Last October I some how got roped into either calling or answering the phone, I don't even remember how it happened, just that I was on the phone with my shooting coach and he was telling me that an acquaintance had killed himself. And I didn't know what to say. What does one say?
I didn't really know him. He was a young guy, maybe 23, one of his brothers was friends with Hannah. This guy had coached me for a few weeks in winter 2008. That was the extent of my involvement with him.
I just sort of stammered when my coach told me, I didn't fully comprehend what he had said until after I hung up, and I felt kind of weak in the knees when I told Mom who was freaked out by the look on my face.
I felt like an impostor for being so sad. Or maybe it's just that suicide is inexplicably horrible, no matter how well one knows the person. I still felt like I didn't have the right to be hurt and disturbed, but that also didn't stop me from writing a novel about it.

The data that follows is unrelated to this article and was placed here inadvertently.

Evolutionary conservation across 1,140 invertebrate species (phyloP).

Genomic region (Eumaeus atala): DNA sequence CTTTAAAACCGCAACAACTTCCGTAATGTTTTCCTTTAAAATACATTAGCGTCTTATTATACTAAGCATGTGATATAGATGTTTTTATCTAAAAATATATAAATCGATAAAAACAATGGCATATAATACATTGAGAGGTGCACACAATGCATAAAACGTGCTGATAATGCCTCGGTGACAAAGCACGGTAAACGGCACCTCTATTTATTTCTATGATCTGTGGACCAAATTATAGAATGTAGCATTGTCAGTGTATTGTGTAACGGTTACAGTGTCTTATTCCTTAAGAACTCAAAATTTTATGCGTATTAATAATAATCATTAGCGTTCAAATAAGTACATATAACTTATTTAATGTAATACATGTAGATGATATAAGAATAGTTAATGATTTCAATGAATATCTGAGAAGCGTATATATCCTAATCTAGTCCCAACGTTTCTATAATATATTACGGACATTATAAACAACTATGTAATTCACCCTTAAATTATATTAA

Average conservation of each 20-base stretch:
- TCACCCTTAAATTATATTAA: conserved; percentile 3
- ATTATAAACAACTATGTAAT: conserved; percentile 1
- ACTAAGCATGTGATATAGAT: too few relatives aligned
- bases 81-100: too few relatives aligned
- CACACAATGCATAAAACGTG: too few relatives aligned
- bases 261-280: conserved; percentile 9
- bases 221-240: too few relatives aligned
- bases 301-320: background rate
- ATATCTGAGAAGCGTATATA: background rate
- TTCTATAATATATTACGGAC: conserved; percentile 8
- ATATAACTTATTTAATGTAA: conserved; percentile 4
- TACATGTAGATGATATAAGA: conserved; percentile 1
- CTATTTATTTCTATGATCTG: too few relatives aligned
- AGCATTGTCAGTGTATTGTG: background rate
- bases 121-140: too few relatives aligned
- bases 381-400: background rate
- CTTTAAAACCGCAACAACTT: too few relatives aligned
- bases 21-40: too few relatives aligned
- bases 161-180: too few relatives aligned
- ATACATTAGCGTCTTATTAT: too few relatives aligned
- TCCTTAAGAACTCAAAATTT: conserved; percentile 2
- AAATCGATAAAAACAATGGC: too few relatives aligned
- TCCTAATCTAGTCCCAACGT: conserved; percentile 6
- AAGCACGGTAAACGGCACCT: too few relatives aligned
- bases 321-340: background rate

I don't know why I'm thinking about it just now. Maybe I need to stop writing novels about suicide. Is it wrong that things always mean more to me in retrospect? Is it an illusion that emotions, like cheese, get sharper with time?
According to Michael Buckley, if the Taylor Swift/Joe Jonas break up taught us anything, it's don't break bad news over the phone.
How wretchedly insensitive the world is.